日本金属学会誌

J. Japan Inst. Metals, Vol. 50, No. 12 (1986),
pp. 1061-1067

Crack Branching of Ni-Cr-Mo Steel in Hydrogen Embrittlement Cracking

Xiaolie Chen1, Keijiro Nakasa2 and Hideo Takei3

1Graduate Student, Hiroshima University, Higashi-Hiroshima
2Faculty of Engineering, Hiroshima University, Higashi-Hiroshima
3Faculty of Engineering, Hiroshima University, Higashi-Hiroshima. Present address: Hiroshima Institute of Technology, Hiroshima

Abstract:

Delayed failure tests in air were carried out on the Ni-Cr-Mo steel specimens which were hydrogen pre-charged after quenching from 1123 K and tempering at 637 K, in order to investigate the effect of the crack propagation rate da/dt (which expressed the concentration of hydrogen inside the specimen) on the stress intensity factor at crack branching KIB and the crack branching angle. The results were compared with those of the specimens no hydrogen pre-charged and tested in water.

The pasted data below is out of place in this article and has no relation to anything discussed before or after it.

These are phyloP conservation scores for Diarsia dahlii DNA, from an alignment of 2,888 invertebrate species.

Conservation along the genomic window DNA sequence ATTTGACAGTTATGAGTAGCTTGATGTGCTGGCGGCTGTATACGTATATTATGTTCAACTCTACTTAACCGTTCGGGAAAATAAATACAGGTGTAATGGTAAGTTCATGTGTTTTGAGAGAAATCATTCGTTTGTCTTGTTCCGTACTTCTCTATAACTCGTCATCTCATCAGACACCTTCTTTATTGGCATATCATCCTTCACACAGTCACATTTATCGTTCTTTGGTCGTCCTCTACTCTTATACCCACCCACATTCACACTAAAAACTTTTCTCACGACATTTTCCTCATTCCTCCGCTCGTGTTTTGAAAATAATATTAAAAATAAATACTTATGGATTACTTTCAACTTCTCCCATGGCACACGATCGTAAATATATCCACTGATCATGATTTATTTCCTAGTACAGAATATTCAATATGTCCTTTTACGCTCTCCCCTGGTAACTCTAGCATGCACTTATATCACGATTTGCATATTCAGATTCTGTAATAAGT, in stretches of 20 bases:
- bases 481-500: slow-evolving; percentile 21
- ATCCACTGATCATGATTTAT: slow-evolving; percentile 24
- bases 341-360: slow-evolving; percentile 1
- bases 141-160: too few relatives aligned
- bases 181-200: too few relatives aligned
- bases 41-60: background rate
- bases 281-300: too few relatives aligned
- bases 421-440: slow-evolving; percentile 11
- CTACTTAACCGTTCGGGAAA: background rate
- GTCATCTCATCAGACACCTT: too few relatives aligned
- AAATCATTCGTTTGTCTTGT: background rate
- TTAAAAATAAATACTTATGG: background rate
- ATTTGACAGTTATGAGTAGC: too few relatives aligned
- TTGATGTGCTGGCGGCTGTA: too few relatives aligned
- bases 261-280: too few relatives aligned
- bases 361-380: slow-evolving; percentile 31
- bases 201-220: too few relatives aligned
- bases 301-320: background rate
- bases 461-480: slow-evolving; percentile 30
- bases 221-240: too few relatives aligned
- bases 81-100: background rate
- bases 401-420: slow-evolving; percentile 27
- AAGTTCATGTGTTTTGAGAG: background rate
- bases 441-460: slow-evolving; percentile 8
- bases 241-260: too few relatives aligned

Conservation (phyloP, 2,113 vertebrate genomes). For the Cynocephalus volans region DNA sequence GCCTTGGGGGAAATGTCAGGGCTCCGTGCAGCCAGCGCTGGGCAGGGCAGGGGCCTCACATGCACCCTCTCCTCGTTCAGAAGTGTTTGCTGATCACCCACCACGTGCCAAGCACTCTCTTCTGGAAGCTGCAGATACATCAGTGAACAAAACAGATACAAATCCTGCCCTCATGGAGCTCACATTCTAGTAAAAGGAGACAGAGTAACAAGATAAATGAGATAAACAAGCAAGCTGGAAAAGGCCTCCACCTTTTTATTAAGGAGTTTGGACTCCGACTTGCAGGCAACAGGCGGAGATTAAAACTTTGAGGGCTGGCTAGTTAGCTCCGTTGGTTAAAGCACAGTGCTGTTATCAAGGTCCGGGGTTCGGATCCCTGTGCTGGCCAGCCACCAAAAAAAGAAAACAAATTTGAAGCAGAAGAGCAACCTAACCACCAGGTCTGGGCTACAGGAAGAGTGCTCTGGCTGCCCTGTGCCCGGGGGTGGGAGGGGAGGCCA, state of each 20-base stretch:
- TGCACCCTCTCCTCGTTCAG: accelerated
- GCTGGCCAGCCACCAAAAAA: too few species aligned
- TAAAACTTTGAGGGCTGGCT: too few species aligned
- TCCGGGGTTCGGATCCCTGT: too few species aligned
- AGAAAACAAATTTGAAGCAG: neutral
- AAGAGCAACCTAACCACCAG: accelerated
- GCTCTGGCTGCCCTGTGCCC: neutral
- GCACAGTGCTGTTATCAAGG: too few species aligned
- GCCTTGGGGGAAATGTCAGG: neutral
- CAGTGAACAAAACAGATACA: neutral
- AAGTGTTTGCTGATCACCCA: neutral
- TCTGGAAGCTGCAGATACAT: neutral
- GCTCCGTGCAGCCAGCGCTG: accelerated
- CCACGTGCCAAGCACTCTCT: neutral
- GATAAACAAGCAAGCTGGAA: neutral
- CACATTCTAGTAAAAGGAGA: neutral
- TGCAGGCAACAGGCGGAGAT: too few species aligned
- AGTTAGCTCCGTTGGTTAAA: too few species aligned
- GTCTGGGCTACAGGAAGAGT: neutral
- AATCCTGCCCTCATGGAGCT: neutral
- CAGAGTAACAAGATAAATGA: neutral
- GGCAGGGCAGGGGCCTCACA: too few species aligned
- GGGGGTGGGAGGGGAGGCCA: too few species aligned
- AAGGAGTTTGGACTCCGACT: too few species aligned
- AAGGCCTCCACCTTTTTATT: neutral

For the specimens pre-charged and tested in air, the crack branching occurred when the crack propagation rate da/dt was higher than 20×10-6 m/s and KIB decreased with increase in da/dt, while when da/dt was lower than 20×10-6 m/s, the unstable crack propagation occurred without crack branching. The branching angle of the pre-charged specimen tested in air was smaller than that of the no pre-charged specimen tested in water. These results can be explained both by a criterion which was introduced by a combination of hydrostatic tensile stress with hydrogen concentration at crack tip and by the difference in hydrogen diffusion path between the no pre-charged specimen tested in water and the pre-charged specimen tested in air.


(Received 1986/7/1)

Keywords:

hydrogen embrittlement cracking, crack propagation rate, crack branching, hydrogen diffusion, triaxial tensile stress, nikel-chromium-molybdenum steel, theoretical consideration, mechanical test


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